Venice Film Festival 2021: Parallel Mothers

The great Pedro Almodóvar returns with a twist-filled melodrama about two single mothers – one played by Almodóvar regular Penelope Cruz

Film Review by Anahit Behrooz | 04 Sep 2021
  • Parallel Mothers, Penelope Cruz and Milena Smit
Film title: Parallel Mothers
Director: Pedro Almodóvar
Starring: Penélope Cruz, Milena Smit, Aitana Sánchez-Gijón, Israel Elejalde, Julieta Serrano, Rossy de Palma

A chaotic whirl of vivid colour and misunderstanding fit for the horniest and queerest of Shakespeare plays, Pedro Almodóvar’s latest proves his audacious sensibility is going nowhere, even when treading his most politically mature ground.

Parallel Mothers first meets its two titular mothers, Janis (a powerhouse performance by Penelope Cruz) and teenaged Ana (played by enchanting up-and-comer Milena Smit), on the brink of expectancy and traces their paths in the following years as they – in contradiction to the film’s wry title – collide and intersect. The turns of Almodóvar’s script are too delightful to spoil, but suffice to say there is enough melodrama here for the trashiest telenovela, and neither mothers nor babies are quite who they seem. Yet what strikes most amid the relentless soap-operatic beats is Almodóvar’s subversively restrained approach, grounding each new plot twist in the emotional realities of these women: their quiet domesticities, their searing intimacies.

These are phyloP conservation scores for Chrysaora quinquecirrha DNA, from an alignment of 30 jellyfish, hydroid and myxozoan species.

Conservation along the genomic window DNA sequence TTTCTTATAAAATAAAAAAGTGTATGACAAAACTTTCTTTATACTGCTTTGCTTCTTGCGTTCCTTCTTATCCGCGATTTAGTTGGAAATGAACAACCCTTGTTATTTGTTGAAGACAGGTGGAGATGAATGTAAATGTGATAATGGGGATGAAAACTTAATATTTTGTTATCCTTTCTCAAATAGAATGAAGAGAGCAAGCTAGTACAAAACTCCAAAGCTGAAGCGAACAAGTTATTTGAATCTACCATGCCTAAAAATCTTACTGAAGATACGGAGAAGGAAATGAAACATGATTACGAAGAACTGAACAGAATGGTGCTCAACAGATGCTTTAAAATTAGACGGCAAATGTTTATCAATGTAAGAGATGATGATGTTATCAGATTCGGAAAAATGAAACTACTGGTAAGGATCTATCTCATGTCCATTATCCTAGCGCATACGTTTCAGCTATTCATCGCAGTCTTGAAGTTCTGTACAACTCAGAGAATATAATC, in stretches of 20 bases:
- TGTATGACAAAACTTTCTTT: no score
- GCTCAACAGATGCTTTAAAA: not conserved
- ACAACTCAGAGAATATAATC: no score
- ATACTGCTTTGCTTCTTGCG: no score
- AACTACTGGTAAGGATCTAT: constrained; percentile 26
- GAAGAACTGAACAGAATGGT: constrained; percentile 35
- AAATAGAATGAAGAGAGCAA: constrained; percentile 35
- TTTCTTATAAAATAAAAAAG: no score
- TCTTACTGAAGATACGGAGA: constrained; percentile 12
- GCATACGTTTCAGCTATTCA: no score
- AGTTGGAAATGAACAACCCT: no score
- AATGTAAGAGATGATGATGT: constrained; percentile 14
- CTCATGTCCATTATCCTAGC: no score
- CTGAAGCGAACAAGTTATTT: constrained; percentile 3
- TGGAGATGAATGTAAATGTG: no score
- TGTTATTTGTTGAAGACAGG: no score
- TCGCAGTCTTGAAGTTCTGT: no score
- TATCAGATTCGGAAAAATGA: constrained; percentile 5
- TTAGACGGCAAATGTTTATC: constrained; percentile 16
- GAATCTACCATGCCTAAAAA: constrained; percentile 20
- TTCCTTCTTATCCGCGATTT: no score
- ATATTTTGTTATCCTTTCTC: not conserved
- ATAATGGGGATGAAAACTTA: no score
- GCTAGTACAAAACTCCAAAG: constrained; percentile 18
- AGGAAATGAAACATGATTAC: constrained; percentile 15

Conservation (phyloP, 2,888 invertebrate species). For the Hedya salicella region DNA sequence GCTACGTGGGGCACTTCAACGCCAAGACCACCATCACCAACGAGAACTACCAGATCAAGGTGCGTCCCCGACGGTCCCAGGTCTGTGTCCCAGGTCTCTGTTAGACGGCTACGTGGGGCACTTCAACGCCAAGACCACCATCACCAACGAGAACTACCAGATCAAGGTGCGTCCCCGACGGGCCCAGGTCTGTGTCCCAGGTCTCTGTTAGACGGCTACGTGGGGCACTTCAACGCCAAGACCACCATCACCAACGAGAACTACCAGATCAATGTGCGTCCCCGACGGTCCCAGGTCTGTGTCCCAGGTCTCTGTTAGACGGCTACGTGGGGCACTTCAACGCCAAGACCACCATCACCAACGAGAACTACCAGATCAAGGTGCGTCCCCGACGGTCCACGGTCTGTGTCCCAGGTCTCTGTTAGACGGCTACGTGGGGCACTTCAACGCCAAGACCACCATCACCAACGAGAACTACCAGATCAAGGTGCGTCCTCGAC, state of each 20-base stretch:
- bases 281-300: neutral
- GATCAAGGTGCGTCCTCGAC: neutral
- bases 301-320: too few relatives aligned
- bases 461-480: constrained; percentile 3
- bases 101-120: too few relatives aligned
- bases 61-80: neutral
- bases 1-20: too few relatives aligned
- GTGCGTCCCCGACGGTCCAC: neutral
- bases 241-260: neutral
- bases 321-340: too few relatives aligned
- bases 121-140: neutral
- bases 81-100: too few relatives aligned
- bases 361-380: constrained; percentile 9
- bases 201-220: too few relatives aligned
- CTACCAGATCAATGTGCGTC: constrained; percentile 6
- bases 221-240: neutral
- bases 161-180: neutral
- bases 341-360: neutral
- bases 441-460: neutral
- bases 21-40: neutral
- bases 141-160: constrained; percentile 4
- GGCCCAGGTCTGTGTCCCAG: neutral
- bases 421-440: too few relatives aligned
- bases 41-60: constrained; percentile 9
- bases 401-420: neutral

This unexpected sobriety is bolstered by a half-subplot, half-framing device in which Janis employs the services of her eventual baby daddy to excavate the mass graves of those killed in her village during the Spanish Civil War. Coupled with a visual language that stresses a nonsexual kind of voyeurism – babies seen through monitors, photographer Janis framing her subjects through her lens – Parallel Mothers transforms into an unforgettable interrogation of the instability of historical memory, and the imperative of gazing unflinchingly at our collective, bloodied pasts. Intoxicatingly alive even amid death, this might be Almodóvar’s most radically human work yet.

Parallel Mothers had its world premiere at Venice Film Festival
Read more of our Venice coverage here